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Missouri's unemployment rate improved by less than a quarter of a percent between September and October, and the labor force shrank some, according to the state's latest jobs report.

Locally, gains over the past year in the number of goods-producing jobs have not come close to off-setting losses in service industry jobs.

The most recent monthly jobs report from the Missouri Economic Research and Information Center, released this week, showed the state's seasonally adjusted unemployment rate decreased by 0.2 percentage points between September and October, with the unemployment rate standing at 4.6 percent.

"Due to lingering layoffs from COVID-19 shutdowns, the October 2020 rate was still 1.2 percentage points higher than the October 2019 rate," according to MERIC.

The national unemployment rate last month was 6.9 percent.

An estimated 137,729 Missourians were unemployed last month — down by more than 6,000 people from September, and more improvement from peak unemployment in April, when the rate was 10.2 percent and an estimated 292,690 Missourians were out of work.

However, the civilian labor force has continued to decrease — shrinking by more than 16,000 between September and October — and MERIC reported that decrease can be attributed to people who've exhausted their unemployment benefits and are no longer being counted as part of the workforce.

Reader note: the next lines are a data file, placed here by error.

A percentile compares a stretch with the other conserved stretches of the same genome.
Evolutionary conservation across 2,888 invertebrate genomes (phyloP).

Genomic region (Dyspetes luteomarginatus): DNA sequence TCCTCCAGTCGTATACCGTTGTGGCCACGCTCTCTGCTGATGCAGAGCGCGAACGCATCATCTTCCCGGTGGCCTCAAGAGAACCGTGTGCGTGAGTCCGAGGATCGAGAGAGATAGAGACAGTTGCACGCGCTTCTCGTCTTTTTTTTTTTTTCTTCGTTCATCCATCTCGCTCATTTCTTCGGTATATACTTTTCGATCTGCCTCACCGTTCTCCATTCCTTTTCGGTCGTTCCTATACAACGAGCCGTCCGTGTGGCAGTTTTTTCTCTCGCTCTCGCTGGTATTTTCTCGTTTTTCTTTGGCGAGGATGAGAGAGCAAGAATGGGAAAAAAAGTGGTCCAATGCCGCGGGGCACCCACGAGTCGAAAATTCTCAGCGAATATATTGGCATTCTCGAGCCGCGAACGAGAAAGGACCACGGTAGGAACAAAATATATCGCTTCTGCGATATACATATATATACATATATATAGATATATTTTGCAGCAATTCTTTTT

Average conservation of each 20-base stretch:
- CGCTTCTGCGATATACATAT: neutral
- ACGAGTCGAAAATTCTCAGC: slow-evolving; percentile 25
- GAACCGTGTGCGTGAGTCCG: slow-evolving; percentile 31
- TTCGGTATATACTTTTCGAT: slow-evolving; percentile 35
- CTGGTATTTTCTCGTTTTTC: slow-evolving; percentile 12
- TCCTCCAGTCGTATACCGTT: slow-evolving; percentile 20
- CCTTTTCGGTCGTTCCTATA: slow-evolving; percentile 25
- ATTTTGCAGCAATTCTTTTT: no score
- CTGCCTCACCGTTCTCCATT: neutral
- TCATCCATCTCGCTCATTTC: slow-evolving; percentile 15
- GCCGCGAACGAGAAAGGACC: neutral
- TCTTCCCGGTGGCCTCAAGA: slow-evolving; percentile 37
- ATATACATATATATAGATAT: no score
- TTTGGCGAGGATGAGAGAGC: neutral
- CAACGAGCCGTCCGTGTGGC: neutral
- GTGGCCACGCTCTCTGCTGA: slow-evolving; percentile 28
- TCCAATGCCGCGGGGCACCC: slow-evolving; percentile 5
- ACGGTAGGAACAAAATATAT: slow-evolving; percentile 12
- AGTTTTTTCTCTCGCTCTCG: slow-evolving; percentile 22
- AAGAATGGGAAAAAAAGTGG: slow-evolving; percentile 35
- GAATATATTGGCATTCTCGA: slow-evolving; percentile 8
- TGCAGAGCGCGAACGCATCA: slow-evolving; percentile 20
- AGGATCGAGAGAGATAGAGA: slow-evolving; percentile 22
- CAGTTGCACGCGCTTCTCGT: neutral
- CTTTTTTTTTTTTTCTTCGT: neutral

As more or at least continued job losses become more likely with a surge in coronavirus cases and accompanying economic restrictions and disruptions, MERIC reported total payroll employment was down 121,800 jobs from October 2019 to October 2020.

"As in September, over-the-year job losses were widespread among the major sectors of the labor market, with only construction and 'other services' spared. Goods-producing industries lost 3,500 jobs over the year, and service-providing industries lost 118,300 jobs."

The Jefferson City area gained 700 non-farm jobs between September and October — 1,600 fewer than a year ago, or 2.1 percent less.

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Goods-producing jobs have increased during the pandemic — growing 8.3 percent in the Jefferson City area compared to a year ago, employing 11,800 people last month — but service jobs have taken a 3.7 percent hit over the same time, employing 64,500 people in the area last month.

Goods-producing jobs deal with things such as construction and manufacturing. Service jobs include retail, office jobs, entertainment, hotels and restaurants — the kind of jobs most at risk from customers being driven away because of a pandemic.

Federal government jobs in the area grew 12.5 percent over the year, but it's not enough to offset the smaller 3 percent or so decreases to the much larger state and local government work forces in Jefferson City, which together employ more than 23,000 compared to 900 federal jobs.

People in the area who are working are, on average, working more than three hours a week more than they were last year, and bringing in approximately $142 a week more, with average weekly earnings in the area last month being $770.94.

The full October jobs report and other monthly reports are available at

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